- The Washington Times - Sunday, February 6, 2005

On cue, the 5- and 6-year-olds hold up cutout figures on sticks as they listen to their teacher, Kathy Bates, read Byron Barton’s “The Three Bears.”

They recite certain lines, using deep voices for Papa Bear and high, squeaky voices for Mama Bear. They take a quick singing and dancing break before separating into groups to work on various literacy skills, including reading at their own pace out of blue workbooks and practicing their handwriting skills.

Two hours a day, Mrs. Bates focuses on teaching reading and writing to her all-day kindergartners at McKinley Elementary School in Arlington.

“We read to children. We read with children and we have children read by themselves,” Mrs. Bates says. “All through the day, literacy skills are being used and built.”

Six-year-old Catie Leigh says she already can read “little stories.”

“I like reading and learning about new things. It’s fun,” she says. “It’s fun for me to learn what’s happening around the world.”

From the first day of kindergarten, Mrs. Bates and other metropolitan-area elementary teachers use a balanced literacy approach that combines instruction in phonemic awareness, phonics, fluency, vocabulary and text comprehension. The schools, which differ slightly in how they carry out the instruction, dedicate 90 to 120 minutes a day to teaching reading and writing skills.

“Not one approach works for everyone. With a balanced approach, you hit every child’s strength,” says Ann Anderson, curriculum specialist for reading for Alexandria City Public Schools.

In the first half of the 20th century, reading was taught using phonics, which is the relationship between letters, or graphemes, and individual sounds, or phonemes. Educators assumed that children entered kindergarten without any prior knowledge and that the way to teach skills was one step at a time, says Naomi Baron, professor of linguistics at American University.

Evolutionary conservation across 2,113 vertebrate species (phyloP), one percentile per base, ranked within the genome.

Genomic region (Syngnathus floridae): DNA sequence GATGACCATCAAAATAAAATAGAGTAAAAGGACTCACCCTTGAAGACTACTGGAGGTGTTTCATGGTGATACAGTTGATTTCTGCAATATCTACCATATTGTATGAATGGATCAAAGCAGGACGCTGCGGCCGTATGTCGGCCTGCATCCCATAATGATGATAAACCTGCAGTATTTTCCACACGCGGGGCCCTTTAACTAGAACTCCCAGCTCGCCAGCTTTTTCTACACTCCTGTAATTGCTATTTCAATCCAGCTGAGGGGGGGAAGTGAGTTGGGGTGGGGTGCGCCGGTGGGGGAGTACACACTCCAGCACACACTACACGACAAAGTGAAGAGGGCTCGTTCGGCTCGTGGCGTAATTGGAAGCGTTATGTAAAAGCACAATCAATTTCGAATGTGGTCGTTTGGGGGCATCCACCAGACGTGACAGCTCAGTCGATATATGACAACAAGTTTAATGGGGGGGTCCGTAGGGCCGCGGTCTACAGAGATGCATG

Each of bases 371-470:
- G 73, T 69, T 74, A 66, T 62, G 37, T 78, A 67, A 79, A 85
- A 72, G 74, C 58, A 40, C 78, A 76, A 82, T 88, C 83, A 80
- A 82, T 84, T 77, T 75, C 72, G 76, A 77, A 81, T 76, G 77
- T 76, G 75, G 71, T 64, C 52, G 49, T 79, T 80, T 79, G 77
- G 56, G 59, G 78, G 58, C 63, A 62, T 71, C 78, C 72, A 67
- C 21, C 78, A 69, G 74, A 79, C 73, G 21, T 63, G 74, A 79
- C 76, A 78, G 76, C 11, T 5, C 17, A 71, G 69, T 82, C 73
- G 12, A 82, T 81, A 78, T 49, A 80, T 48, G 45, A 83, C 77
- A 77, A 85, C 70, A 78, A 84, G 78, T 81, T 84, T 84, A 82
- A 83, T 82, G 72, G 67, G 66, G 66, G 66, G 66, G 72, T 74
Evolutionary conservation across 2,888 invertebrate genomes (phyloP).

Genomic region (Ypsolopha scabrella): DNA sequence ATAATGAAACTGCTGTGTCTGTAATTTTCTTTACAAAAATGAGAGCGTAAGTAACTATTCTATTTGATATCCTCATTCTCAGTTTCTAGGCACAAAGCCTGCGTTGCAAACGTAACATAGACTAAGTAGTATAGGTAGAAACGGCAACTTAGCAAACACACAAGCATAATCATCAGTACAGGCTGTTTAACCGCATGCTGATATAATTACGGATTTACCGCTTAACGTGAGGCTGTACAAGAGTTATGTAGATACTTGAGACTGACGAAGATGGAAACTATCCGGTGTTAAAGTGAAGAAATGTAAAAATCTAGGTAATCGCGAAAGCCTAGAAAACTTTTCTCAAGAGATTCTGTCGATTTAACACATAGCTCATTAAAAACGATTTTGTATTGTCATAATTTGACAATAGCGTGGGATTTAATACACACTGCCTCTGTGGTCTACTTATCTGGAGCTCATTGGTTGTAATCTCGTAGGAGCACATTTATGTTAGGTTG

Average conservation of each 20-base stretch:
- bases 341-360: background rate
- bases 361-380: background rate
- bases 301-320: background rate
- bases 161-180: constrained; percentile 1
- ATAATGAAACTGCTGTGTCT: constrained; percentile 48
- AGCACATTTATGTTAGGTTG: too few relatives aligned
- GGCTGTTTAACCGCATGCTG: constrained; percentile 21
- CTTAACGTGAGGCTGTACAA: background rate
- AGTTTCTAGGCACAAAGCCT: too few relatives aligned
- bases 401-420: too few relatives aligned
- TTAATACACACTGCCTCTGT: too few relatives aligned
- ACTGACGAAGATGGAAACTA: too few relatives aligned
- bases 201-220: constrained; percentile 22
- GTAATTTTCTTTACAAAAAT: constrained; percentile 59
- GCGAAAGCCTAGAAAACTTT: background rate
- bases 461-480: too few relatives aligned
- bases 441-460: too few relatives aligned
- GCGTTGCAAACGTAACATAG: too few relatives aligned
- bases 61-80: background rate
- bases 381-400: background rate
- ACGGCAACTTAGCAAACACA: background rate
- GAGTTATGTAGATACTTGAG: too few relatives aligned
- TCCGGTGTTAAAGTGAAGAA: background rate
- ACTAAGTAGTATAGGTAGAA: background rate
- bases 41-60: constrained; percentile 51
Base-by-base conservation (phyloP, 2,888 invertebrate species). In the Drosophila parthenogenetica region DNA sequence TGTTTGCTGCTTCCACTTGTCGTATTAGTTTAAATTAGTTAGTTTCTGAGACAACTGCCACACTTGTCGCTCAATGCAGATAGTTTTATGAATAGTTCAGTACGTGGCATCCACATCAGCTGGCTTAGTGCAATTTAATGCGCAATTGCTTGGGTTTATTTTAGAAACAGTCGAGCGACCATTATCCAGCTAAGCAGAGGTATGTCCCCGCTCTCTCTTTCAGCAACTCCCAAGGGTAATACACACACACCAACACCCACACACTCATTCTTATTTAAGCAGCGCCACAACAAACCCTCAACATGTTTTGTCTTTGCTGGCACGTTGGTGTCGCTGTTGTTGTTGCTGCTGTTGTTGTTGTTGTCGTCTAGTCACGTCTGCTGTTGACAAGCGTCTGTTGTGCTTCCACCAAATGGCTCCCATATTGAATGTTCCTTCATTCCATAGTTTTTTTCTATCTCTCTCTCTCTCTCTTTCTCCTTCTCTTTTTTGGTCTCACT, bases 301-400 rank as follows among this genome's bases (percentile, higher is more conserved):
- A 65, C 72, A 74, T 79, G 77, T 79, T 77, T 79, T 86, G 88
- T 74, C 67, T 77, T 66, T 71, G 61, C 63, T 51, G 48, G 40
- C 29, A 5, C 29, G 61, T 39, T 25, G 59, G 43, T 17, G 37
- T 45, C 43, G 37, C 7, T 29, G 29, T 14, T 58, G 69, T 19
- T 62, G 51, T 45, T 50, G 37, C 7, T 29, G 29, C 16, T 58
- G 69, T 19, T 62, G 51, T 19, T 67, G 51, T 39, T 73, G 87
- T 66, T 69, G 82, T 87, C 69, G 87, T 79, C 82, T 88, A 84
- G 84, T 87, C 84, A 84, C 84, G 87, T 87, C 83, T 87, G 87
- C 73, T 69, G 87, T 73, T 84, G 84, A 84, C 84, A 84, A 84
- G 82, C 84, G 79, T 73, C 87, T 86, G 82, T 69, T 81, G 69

“The assumption was you had to start reading one word at a time, and you would sound out the words as you read them,” says Ms. Baron, who holds a doctorate in linguistics.

In the 1960s, a number of changes occurred in the American education system, including the introduction of the progressive education movement that fostered independent thought in children rather than drilling them by rote.

“Teachers began to realize when children entered kindergarten and first grade, they already have a number of preliteracy skills. They already recognize a number of words,” Ms. Baron says.

Teachers responded by adopting the whole-language approach, which combines phonics and whole-word instruction. Phonics, the relationship between letters and their sounds, encourages children to sound out unfamiliar words as they read. Alternatively, teachers using a whole-word instruction method tell children any unfamiliar words they identify.

“In actual fact, many, if not most, of the whole-language approaches really did whole-word approaches and did nothing with teaching children how to sound out words they didn’t recognize by sight,” Ms. Baron says.

Research shows that 90 percent of students can learn reading from phonics instruction but only 10 percent from whole-word instruction, says Elizabeth Primas, director of literacy of reading and language arts at District of Columbia Public Schools.